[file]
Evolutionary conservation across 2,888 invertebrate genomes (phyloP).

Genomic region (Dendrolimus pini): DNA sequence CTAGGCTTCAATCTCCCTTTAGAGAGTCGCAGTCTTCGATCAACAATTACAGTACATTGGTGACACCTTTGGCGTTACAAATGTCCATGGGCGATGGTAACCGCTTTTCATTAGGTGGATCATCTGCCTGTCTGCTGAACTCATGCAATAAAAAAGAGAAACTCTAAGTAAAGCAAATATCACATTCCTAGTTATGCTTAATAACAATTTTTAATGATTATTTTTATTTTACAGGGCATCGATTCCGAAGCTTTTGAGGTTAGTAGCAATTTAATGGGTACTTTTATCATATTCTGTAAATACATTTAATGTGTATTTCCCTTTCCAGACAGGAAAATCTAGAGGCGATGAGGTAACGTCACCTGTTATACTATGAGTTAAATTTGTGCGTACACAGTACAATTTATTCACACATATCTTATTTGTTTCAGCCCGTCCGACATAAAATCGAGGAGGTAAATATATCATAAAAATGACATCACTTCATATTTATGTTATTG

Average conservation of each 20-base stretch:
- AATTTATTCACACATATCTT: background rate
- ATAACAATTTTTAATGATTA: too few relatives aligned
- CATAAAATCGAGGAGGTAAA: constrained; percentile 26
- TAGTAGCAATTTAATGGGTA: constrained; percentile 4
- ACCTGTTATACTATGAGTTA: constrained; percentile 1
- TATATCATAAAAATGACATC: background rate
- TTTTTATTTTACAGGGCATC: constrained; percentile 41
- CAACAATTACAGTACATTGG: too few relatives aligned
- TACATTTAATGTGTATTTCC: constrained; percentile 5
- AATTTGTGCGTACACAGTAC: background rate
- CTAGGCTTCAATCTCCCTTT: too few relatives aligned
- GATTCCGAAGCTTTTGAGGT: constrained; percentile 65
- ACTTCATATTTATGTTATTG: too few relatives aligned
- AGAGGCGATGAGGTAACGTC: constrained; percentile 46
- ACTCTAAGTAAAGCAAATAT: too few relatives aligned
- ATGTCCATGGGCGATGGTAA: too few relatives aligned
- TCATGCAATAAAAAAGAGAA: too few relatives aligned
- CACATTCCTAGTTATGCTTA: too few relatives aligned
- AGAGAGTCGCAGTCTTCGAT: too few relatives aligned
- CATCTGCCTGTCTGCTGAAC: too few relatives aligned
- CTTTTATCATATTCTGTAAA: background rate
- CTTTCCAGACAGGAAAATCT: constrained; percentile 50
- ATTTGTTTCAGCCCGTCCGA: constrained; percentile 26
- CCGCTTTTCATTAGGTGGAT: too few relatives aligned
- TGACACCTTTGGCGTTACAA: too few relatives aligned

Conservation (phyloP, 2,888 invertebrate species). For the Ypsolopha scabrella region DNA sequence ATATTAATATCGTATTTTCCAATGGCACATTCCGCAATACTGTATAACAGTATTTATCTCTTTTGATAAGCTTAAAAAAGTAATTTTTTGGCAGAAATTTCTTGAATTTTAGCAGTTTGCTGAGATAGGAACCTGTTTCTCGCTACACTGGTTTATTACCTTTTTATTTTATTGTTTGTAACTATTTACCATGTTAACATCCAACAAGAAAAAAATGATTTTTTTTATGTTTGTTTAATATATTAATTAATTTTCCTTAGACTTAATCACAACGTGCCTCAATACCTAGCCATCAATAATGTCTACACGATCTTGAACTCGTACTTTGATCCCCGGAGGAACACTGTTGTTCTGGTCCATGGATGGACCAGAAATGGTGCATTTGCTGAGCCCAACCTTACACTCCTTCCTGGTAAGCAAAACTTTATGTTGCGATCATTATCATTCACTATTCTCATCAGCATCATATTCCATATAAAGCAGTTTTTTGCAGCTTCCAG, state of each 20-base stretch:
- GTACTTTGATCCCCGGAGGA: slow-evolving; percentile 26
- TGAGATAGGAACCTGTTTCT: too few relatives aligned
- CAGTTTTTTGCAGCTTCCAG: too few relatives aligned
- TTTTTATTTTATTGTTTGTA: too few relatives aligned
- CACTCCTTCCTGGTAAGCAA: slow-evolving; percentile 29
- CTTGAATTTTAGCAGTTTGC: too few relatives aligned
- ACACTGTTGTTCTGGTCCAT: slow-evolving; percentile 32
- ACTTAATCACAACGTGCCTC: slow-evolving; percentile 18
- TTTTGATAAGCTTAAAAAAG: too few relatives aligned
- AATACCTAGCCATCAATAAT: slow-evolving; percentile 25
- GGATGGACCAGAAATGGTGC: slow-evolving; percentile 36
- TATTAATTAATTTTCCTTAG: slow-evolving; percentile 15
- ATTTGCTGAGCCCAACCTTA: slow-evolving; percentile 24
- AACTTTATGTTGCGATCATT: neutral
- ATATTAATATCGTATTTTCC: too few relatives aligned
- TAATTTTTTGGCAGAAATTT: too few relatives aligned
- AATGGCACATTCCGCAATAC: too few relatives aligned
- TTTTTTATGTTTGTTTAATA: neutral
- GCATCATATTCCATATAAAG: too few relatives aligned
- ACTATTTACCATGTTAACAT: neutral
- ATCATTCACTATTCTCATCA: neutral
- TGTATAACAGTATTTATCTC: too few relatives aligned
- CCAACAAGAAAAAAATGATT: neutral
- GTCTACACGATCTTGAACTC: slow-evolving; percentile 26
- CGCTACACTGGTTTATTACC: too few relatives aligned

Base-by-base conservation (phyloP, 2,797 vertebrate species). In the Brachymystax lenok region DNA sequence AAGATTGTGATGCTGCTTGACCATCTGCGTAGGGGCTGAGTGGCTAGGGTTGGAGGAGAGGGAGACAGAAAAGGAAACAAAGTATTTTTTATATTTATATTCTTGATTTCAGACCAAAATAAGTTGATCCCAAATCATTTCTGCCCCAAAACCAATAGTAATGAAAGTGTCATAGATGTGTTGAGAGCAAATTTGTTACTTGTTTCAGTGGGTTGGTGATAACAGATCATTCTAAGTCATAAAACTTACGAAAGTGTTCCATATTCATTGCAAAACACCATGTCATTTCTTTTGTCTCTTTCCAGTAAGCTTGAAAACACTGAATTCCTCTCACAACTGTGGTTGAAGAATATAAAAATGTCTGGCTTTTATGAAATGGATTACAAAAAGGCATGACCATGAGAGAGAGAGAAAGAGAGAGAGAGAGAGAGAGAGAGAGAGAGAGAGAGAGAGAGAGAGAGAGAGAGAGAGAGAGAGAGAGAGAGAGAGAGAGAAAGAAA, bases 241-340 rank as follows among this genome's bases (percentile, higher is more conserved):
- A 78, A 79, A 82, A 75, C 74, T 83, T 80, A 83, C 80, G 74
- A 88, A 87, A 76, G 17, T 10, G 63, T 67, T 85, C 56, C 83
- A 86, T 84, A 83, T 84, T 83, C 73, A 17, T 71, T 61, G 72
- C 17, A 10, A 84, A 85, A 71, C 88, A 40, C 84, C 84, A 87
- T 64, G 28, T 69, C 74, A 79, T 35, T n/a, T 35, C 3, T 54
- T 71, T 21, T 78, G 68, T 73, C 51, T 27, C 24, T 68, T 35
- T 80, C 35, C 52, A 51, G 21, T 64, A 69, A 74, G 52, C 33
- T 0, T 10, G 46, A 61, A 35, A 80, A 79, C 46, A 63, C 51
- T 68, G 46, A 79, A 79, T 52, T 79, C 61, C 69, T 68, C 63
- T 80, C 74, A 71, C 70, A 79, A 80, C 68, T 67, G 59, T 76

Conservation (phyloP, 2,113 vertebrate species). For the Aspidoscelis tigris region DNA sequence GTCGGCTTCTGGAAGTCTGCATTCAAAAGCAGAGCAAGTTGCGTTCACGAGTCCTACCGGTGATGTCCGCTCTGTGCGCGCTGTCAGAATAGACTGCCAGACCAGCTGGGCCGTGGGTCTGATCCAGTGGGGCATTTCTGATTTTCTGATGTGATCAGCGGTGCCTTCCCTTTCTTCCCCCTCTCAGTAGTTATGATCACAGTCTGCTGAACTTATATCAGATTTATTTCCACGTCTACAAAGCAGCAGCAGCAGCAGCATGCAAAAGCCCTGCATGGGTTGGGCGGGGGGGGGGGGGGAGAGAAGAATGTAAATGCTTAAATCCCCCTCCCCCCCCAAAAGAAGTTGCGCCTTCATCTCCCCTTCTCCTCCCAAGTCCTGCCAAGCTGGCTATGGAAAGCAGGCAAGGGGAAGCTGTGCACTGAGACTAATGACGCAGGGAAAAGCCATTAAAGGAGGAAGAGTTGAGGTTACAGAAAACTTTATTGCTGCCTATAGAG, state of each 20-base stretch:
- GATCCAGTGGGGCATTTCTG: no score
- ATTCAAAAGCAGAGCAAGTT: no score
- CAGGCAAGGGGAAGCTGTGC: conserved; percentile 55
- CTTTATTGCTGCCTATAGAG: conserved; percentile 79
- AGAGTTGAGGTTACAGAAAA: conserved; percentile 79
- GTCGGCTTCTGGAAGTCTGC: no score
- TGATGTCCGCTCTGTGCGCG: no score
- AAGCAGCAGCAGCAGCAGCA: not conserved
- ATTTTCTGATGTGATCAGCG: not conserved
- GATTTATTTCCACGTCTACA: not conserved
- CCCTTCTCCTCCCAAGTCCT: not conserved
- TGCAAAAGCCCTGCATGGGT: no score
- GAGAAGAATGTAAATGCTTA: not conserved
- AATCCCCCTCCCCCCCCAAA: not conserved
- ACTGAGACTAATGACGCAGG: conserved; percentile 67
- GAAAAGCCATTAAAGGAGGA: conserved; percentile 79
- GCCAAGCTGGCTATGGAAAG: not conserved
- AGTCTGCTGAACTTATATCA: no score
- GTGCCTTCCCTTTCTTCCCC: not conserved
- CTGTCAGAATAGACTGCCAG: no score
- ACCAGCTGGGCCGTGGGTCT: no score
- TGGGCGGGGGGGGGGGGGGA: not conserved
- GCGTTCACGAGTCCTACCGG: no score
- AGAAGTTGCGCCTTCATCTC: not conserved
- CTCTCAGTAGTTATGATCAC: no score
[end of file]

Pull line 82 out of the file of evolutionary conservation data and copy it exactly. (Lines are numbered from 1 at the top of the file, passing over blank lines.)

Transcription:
- GAAAAGCCATTAAAGGAGGA: conserved; percentile 79